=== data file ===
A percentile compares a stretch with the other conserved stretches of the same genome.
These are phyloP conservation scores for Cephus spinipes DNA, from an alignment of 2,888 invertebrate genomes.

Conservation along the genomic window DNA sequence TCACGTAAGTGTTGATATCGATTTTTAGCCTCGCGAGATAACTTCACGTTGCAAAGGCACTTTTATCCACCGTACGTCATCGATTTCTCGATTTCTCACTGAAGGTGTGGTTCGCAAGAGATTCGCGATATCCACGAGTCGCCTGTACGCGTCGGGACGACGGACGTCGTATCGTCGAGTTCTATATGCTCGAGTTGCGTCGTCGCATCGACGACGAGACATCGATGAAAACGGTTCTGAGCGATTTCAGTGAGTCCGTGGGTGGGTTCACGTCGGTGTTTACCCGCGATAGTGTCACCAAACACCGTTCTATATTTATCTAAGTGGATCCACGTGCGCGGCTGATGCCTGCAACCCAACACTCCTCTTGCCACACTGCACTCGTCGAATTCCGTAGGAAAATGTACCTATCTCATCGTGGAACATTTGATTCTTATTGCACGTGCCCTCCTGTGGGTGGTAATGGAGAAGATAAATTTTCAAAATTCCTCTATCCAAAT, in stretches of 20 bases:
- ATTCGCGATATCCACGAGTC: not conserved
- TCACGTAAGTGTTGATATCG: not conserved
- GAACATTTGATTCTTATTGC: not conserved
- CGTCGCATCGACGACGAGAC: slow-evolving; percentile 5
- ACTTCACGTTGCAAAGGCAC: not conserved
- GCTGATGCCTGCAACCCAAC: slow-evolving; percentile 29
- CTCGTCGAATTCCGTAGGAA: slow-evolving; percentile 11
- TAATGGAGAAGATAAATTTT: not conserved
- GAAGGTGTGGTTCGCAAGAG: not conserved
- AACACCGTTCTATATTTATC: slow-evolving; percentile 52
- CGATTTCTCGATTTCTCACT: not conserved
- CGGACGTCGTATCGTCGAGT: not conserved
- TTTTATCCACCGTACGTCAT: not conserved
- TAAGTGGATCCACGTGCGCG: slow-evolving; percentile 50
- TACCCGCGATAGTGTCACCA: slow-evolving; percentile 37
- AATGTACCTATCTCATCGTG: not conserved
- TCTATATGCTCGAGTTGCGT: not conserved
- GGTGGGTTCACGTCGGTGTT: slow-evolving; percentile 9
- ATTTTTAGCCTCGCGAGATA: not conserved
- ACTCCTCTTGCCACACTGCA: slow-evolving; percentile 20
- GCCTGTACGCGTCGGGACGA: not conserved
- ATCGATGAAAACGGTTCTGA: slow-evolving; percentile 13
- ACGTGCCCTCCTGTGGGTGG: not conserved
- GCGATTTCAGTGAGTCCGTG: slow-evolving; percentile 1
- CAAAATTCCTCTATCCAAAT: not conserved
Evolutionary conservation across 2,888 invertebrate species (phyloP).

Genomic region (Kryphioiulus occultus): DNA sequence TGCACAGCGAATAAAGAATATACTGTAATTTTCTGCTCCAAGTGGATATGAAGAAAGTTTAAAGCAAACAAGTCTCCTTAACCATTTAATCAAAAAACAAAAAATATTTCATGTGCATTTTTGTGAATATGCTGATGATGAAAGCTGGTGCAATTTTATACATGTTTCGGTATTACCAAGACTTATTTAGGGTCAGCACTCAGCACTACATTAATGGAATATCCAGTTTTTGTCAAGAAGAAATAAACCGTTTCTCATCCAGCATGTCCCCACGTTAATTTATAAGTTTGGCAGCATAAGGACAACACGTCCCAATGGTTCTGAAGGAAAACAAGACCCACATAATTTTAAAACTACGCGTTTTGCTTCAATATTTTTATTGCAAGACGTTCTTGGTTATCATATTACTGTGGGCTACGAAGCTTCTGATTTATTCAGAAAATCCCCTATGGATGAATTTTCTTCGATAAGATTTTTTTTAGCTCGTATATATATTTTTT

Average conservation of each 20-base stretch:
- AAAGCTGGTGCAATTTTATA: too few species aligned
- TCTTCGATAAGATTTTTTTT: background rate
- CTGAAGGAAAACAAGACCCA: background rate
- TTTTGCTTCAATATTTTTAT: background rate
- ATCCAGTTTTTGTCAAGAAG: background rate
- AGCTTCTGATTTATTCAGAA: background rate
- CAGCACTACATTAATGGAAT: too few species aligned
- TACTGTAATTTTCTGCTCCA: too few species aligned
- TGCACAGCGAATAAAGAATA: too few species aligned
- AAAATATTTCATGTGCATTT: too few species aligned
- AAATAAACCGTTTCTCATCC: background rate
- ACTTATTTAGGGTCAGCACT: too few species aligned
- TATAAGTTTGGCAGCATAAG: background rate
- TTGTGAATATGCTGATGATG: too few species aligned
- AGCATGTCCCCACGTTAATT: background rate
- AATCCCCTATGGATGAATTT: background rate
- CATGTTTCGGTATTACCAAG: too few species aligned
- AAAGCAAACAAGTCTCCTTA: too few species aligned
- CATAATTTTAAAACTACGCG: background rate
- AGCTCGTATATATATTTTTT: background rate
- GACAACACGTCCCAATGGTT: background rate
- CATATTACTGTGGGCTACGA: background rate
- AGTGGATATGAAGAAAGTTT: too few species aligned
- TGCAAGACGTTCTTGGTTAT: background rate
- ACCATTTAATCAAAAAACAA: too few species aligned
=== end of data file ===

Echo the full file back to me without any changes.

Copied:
A percentile compares a stretch with the other conserved stretches of the same genome.
These are phyloP conservation scores for Cephus spinipes DNA, from an alignment of 2,888 invertebrate genomes.

Conservation along the genomic window DNA sequence TCACGTAAGTGTTGATATCGATTTTTAGCCTCGCGAGATAACTTCACGTTGCAAAGGCACTTTTATCCACCGTACGTCATCGATTTCTCGATTTCTCACTGAAGGTGTGGTTCGCAAGAGATTCGCGATATCCACGAGTCGCCTGTACGCGTCGGGACGACGGACGTCGTATCGTCGAGTTCTATATGCTCGAGTTGCGTCGTCGCATCGACGACGAGACATCGATGAAAACGGTTCTGAGCGATTTCAGTGAGTCCGTGGGTGGGTTCACGTCGGTGTTTACCCGCGATAGTGTCACCAAACACCGTTCTATATTTATCTAAGTGGATCCACGTGCGCGGCTGATGCCTGCAACCCAACACTCCTCTTGCCACACTGCACTCGTCGAATTCCGTAGGAAAATGTACCTATCTCATCGTGGAACATTTGATTCTTATTGCACGTGCCCTCCTGTGGGTGGTAATGGAGAAGATAAATTTTCAAAATTCCTCTATCCAAAT, in stretches of 20 bases:
- ATTCGCGATATCCACGAGTC: not conserved
- TCACGTAAGTGTTGATATCG: not conserved
- GAACATTTGATTCTTATTGC: not conserved
- CGTCGCATCGACGACGAGAC: slow-evolving; percentile 5
- ACTTCACGTTGCAAAGGCAC: not conserved
- GCTGATGCCTGCAACCCAAC: slow-evolving; percentile 29
- CTCGTCGAATTCCGTAGGAA: slow-evolving; percentile 11
- TAATGGAGAAGATAAATTTT: not conserved
- GAAGGTGTGGTTCGCAAGAG: not conserved
- AACACCGTTCTATATTTATC: slow-evolving; percentile 52
- CGATTTCTCGATTTCTCACT: not conserved
- CGGACGTCGTATCGTCGAGT: not conserved
- TTTTATCCACCGTACGTCAT: not conserved
- TAAGTGGATCCACGTGCGCG: slow-evolving; percentile 50
- TACCCGCGATAGTGTCACCA: slow-evolving; percentile 37
- AATGTACCTATCTCATCGTG: not conserved
- TCTATATGCTCGAGTTGCGT: not conserved
- GGTGGGTTCACGTCGGTGTT: slow-evolving; percentile 9
- ATTTTTAGCCTCGCGAGATA: not conserved
- ACTCCTCTTGCCACACTGCA: slow-evolving; percentile 20
- GCCTGTACGCGTCGGGACGA: not conserved
- ATCGATGAAAACGGTTCTGA: slow-evolving; percentile 13
- ACGTGCCCTCCTGTGGGTGG: not conserved
- GCGATTTCAGTGAGTCCGTG: slow-evolving; percentile 1
- CAAAATTCCTCTATCCAAAT: not conserved
Evolutionary conservation across 2,888 invertebrate species (phyloP).

Genomic region (Kryphioiulus occultus): DNA sequence TGCACAGCGAATAAAGAATATACTGTAATTTTCTGCTCCAAGTGGATATGAAGAAAGTTTAAAGCAAACAAGTCTCCTTAACCATTTAATCAAAAAACAAAAAATATTTCATGTGCATTTTTGTGAATATGCTGATGATGAAAGCTGGTGCAATTTTATACATGTTTCGGTATTACCAAGACTTATTTAGGGTCAGCACTCAGCACTACATTAATGGAATATCCAGTTTTTGTCAAGAAGAAATAAACCGTTTCTCATCCAGCATGTCCCCACGTTAATTTATAAGTTTGGCAGCATAAGGACAACACGTCCCAATGGTTCTGAAGGAAAACAAGACCCACATAATTTTAAAACTACGCGTTTTGCTTCAATATTTTTATTGCAAGACGTTCTTGGTTATCATATTACTGTGGGCTACGAAGCTTCTGATTTATTCAGAAAATCCCCTATGGATGAATTTTCTTCGATAAGATTTTTTTTAGCTCGTATATATATTTTTT

Average conservation of each 20-base stretch:
- AAAGCTGGTGCAATTTTATA: too few species aligned
- TCTTCGATAAGATTTTTTTT: background rate
- CTGAAGGAAAACAAGACCCA: background rate
- TTTTGCTTCAATATTTTTAT: background rate
- ATCCAGTTTTTGTCAAGAAG: background rate
- AGCTTCTGATTTATTCAGAA: background rate
- CAGCACTACATTAATGGAAT: too few species aligned
- TACTGTAATTTTCTGCTCCA: too few species aligned
- TGCACAGCGAATAAAGAATA: too few species aligned
- AAAATATTTCATGTGCATTT: too few species aligned
- AAATAAACCGTTTCTCATCC: background rate
- ACTTATTTAGGGTCAGCACT: too few species aligned
- TATAAGTTTGGCAGCATAAG: background rate
- TTGTGAATATGCTGATGATG: too few species aligned
- AGCATGTCCCCACGTTAATT: background rate
- AATCCCCTATGGATGAATTT: background rate
- CATGTTTCGGTATTACCAAG: too few species aligned
- AAAGCAAACAAGTCTCCTTA: too few species aligned
- CATAATTTTAAAACTACGCG: background rate
- AGCTCGTATATATATTTTTT: background rate
- GACAACACGTCCCAATGGTT: background rate
- CATATTACTGTGGGCTACGA: background rate
- AGTGGATATGAAGAAAGTTT: too few species aligned
- TGCAAGACGTTCTTGGTTAT: background rate
- ACCATTTAATCAAAAAACAA: too few species aligned